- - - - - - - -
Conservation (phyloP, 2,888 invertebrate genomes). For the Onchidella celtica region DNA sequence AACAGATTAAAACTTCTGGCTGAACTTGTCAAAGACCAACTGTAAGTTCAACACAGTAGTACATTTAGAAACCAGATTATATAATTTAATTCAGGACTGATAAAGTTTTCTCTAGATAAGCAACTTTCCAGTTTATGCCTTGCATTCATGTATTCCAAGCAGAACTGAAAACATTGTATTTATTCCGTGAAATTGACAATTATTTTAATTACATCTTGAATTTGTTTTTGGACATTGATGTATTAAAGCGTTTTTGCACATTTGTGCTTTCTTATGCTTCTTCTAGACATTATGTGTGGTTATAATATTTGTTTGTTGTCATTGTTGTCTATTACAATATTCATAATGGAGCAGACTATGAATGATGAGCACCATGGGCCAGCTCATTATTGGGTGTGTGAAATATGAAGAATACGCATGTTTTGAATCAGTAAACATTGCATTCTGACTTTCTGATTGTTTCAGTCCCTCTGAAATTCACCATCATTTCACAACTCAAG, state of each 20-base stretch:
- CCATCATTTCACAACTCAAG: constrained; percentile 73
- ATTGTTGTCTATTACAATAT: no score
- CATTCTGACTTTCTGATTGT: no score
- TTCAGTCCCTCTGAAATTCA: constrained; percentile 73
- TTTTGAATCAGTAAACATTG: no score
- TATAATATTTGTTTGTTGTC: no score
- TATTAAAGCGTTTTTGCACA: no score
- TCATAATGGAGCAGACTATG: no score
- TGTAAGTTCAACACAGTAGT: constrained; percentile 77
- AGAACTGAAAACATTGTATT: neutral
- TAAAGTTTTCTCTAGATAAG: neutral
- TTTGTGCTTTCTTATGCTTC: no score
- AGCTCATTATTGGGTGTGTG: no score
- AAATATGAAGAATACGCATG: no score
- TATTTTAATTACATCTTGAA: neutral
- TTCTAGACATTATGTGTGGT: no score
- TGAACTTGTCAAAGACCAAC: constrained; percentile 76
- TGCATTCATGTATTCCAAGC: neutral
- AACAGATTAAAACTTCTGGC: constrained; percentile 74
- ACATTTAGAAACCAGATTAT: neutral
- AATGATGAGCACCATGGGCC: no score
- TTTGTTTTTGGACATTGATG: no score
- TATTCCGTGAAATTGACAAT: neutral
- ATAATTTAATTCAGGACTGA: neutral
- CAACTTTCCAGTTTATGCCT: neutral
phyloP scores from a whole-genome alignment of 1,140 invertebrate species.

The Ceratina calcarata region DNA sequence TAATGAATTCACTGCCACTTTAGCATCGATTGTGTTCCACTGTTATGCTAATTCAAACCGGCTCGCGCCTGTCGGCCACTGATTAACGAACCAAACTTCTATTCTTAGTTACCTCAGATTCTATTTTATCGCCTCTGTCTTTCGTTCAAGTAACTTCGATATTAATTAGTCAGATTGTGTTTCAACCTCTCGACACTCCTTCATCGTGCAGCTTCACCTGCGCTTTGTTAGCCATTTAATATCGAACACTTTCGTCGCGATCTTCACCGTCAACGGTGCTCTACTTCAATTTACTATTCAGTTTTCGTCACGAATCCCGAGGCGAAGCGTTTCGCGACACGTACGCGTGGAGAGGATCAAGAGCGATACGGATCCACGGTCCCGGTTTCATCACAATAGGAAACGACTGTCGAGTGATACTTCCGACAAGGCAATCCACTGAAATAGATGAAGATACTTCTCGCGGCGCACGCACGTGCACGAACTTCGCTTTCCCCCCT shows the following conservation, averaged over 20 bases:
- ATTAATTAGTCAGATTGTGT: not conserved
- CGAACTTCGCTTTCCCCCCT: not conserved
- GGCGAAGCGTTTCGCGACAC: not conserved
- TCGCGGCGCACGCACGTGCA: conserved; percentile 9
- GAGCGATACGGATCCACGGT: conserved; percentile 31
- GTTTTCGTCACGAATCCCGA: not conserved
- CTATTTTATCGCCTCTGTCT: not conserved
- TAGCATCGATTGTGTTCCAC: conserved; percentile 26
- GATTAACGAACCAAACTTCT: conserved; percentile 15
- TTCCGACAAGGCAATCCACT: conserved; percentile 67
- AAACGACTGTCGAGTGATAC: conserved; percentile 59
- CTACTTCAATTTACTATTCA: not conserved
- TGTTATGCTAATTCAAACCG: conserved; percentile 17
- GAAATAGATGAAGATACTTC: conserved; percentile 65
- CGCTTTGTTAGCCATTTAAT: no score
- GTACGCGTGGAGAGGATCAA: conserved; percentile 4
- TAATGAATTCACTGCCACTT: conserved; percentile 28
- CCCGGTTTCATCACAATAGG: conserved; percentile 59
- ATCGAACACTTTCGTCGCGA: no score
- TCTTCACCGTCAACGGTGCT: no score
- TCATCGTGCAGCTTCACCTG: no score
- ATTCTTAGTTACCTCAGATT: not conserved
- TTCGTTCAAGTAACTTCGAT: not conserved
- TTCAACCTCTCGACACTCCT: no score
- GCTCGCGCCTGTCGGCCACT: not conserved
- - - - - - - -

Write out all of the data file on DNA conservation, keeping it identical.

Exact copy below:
Conservation (phyloP, 2,888 invertebrate genomes). For the Onchidella celtica region DNA sequence AACAGATTAAAACTTCTGGCTGAACTTGTCAAAGACCAACTGTAAGTTCAACACAGTAGTACATTTAGAAACCAGATTATATAATTTAATTCAGGACTGATAAAGTTTTCTCTAGATAAGCAACTTTCCAGTTTATGCCTTGCATTCATGTATTCCAAGCAGAACTGAAAACATTGTATTTATTCCGTGAAATTGACAATTATTTTAATTACATCTTGAATTTGTTTTTGGACATTGATGTATTAAAGCGTTTTTGCACATTTGTGCTTTCTTATGCTTCTTCTAGACATTATGTGTGGTTATAATATTTGTTTGTTGTCATTGTTGTCTATTACAATATTCATAATGGAGCAGACTATGAATGATGAGCACCATGGGCCAGCTCATTATTGGGTGTGTGAAATATGAAGAATACGCATGTTTTGAATCAGTAAACATTGCATTCTGACTTTCTGATTGTTTCAGTCCCTCTGAAATTCACCATCATTTCACAACTCAAG, state of each 20-base stretch:
- CCATCATTTCACAACTCAAG: constrained; percentile 73
- ATTGTTGTCTATTACAATAT: no score
- CATTCTGACTTTCTGATTGT: no score
- TTCAGTCCCTCTGAAATTCA: constrained; percentile 73
- TTTTGAATCAGTAAACATTG: no score
- TATAATATTTGTTTGTTGTC: no score
- TATTAAAGCGTTTTTGCACA: no score
- TCATAATGGAGCAGACTATG: no score
- TGTAAGTTCAACACAGTAGT: constrained; percentile 77
- AGAACTGAAAACATTGTATT: neutral
- TAAAGTTTTCTCTAGATAAG: neutral
- TTTGTGCTTTCTTATGCTTC: no score
- AGCTCATTATTGGGTGTGTG: no score
- AAATATGAAGAATACGCATG: no score
- TATTTTAATTACATCTTGAA: neutral
- TTCTAGACATTATGTGTGGT: no score
- TGAACTTGTCAAAGACCAAC: constrained; percentile 76
- TGCATTCATGTATTCCAAGC: neutral
- AACAGATTAAAACTTCTGGC: constrained; percentile 74
- ACATTTAGAAACCAGATTAT: neutral
- AATGATGAGCACCATGGGCC: no score
- TTTGTTTTTGGACATTGATG: no score
- TATTCCGTGAAATTGACAAT: neutral
- ATAATTTAATTCAGGACTGA: neutral
- CAACTTTCCAGTTTATGCCT: neutral
phyloP scores from a whole-genome alignment of 1,140 invertebrate species.

The Ceratina calcarata region DNA sequence TAATGAATTCACTGCCACTTTAGCATCGATTGTGTTCCACTGTTATGCTAATTCAAACCGGCTCGCGCCTGTCGGCCACTGATTAACGAACCAAACTTCTATTCTTAGTTACCTCAGATTCTATTTTATCGCCTCTGTCTTTCGTTCAAGTAACTTCGATATTAATTAGTCAGATTGTGTTTCAACCTCTCGACACTCCTTCATCGTGCAGCTTCACCTGCGCTTTGTTAGCCATTTAATATCGAACACTTTCGTCGCGATCTTCACCGTCAACGGTGCTCTACTTCAATTTACTATTCAGTTTTCGTCACGAATCCCGAGGCGAAGCGTTTCGCGACACGTACGCGTGGAGAGGATCAAGAGCGATACGGATCCACGGTCCCGGTTTCATCACAATAGGAAACGACTGTCGAGTGATACTTCCGACAAGGCAATCCACTGAAATAGATGAAGATACTTCTCGCGGCGCACGCACGTGCACGAACTTCGCTTTCCCCCCT shows the following conservation, averaged over 20 bases:
- ATTAATTAGTCAGATTGTGT: not conserved
- CGAACTTCGCTTTCCCCCCT: not conserved
- GGCGAAGCGTTTCGCGACAC: not conserved
- TCGCGGCGCACGCACGTGCA: conserved; percentile 9
- GAGCGATACGGATCCACGGT: conserved; percentile 31
- GTTTTCGTCACGAATCCCGA: not conserved
- CTATTTTATCGCCTCTGTCT: not conserved
- TAGCATCGATTGTGTTCCAC: conserved; percentile 26
- GATTAACGAACCAAACTTCT: conserved; percentile 15
- TTCCGACAAGGCAATCCACT: conserved; percentile 67
- AAACGACTGTCGAGTGATAC: conserved; percentile 59
- CTACTTCAATTTACTATTCA: not conserved
- TGTTATGCTAATTCAAACCG: conserved; percentile 17
- GAAATAGATGAAGATACTTC: conserved; percentile 65
- CGCTTTGTTAGCCATTTAAT: no score
- GTACGCGTGGAGAGGATCAA: conserved; percentile 4
- TAATGAATTCACTGCCACTT: conserved; percentile 28
- CCCGGTTTCATCACAATAGG: conserved; percentile 59
- ATCGAACACTTTCGTCGCGA: no score
- TCTTCACCGTCAACGGTGCT: no score
- TCATCGTGCAGCTTCACCTG: no score
- ATTCTTAGTTACCTCAGATT: not conserved
- TTCGTTCAAGTAACTTCGAT: not conserved
- TTCAACCTCTCGACACTCCT: no score
- GCTCGCGCCTGTCGGCCACT: not conserved